Mountain Lion’s gold master is with developers, meaning that its arrival on the Mac App Store is looming. With the new operating system comes the entrance of Gatekeeper, Apple’s security feature that is designed to protect Mac OS X users from malicious software. But what does Gatekeeper really mean for Mac owners? Will it make downloading software completely safe? Here’s what you need to know.

What is Gatekeeper?

Mac OS X 10.8 Mountain Lion will automatically default Gatekeeper to only allow users to download software from the Mac App Store, and software that’s certificate has been digitally signed by a developer with an Apple Developer ID. “The Developer ID allows Gatekeeper to block apps created by malware developers and to verify that apps haven’t been tampered with,” says Apple’s website.

Gatekeeper will be able to run in three modes: the aforementioned default mode, a stricter mode in which users will only be able to download applications from the Mac App Store, and a relaxed mode that allows software to be downloaded from any source, including applications from developers Apple has never heard of.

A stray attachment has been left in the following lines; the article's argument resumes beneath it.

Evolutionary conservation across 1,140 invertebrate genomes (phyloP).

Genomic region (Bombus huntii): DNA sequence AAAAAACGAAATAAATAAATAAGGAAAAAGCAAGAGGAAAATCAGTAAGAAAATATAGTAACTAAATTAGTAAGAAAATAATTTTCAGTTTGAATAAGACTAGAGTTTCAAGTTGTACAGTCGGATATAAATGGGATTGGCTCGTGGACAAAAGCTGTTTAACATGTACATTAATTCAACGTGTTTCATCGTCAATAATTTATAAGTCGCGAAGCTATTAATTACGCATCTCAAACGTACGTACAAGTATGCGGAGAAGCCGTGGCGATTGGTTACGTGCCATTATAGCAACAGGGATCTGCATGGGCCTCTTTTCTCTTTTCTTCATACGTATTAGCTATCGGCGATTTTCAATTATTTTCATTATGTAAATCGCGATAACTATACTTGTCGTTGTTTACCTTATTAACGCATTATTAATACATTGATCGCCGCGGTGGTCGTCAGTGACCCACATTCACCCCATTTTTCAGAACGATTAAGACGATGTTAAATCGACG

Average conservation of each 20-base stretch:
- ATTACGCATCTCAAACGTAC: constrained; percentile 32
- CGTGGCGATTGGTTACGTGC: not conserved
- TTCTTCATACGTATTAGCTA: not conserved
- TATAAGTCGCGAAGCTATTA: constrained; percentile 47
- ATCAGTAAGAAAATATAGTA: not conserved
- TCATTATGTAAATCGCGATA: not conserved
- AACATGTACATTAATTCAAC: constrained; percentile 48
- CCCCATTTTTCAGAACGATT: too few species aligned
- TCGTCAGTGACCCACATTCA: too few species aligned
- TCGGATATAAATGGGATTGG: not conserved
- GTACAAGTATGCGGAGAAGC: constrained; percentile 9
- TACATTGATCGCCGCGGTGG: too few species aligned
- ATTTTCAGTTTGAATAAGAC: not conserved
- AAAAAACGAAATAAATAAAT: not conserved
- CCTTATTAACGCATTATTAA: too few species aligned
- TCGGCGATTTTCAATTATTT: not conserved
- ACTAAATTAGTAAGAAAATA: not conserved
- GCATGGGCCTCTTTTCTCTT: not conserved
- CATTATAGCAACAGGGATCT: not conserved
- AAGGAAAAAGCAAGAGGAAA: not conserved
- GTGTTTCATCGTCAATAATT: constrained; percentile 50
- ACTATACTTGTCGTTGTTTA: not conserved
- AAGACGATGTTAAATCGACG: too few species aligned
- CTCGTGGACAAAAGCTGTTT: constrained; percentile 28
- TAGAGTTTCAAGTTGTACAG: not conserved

How will Mountain Lion’s Gatekeeper affect OS X users and developers?

When Apple made its surprise Mountain Lion announcement in February, the new version of Mac OS X left developers across the Mac community unsurprised but cautious. 

“The way Gatekeeper will affect Mac OS X users depends on hour it will be implemented and how the developers will adapt to the process of obtaining digital certificates for their applications,” Kaspersky Lab researcher Marta Janus told Macworld. “Some developers may find this process inconvenient, or they just would prefer to pay the fee, so instead of signing into the Mac Developer Program they could simply decide to ask users to temporarily allow installation of unsigned software. If users find out that most of the applications they want to run require such an action, they may change Gatekeeper’s settings permanently, thus cancelling the protection it’s been designed to provide.”